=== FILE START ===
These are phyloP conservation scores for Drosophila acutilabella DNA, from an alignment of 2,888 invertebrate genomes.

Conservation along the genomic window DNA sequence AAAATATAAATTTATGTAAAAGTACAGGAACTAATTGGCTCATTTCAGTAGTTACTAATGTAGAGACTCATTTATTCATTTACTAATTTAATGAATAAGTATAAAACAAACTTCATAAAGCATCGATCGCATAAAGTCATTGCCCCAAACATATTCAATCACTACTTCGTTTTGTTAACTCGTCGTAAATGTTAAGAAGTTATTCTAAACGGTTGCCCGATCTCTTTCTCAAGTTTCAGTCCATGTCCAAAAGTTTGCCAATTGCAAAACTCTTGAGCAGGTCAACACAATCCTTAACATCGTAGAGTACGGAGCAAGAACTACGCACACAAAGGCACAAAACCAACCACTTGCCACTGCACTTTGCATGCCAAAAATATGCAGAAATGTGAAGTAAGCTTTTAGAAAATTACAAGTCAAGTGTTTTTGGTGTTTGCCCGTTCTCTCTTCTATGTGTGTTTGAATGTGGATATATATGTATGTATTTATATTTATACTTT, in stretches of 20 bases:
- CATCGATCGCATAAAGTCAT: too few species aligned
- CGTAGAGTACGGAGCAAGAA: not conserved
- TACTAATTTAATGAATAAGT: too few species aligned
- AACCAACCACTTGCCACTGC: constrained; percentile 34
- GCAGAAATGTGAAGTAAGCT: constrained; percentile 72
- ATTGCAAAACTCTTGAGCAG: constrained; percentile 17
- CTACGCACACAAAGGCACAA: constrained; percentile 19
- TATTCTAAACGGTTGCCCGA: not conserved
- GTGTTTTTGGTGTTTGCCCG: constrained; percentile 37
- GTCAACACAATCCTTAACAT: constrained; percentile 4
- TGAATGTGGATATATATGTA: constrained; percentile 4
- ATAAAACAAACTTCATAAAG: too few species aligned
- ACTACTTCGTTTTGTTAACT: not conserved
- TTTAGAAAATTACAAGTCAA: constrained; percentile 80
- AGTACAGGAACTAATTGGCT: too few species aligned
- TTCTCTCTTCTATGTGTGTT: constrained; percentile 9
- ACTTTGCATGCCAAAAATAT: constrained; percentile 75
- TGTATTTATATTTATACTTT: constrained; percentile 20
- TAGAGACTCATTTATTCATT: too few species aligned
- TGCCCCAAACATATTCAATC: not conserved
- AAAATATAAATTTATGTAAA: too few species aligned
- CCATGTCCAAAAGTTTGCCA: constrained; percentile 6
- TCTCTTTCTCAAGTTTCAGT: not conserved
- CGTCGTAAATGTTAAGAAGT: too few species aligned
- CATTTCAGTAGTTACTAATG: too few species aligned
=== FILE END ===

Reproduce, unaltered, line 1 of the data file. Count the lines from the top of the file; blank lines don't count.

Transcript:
These are phyloP conservation scores for Drosophila acutilabella DNA, from an alignment of 2,888 invertebrate genomes.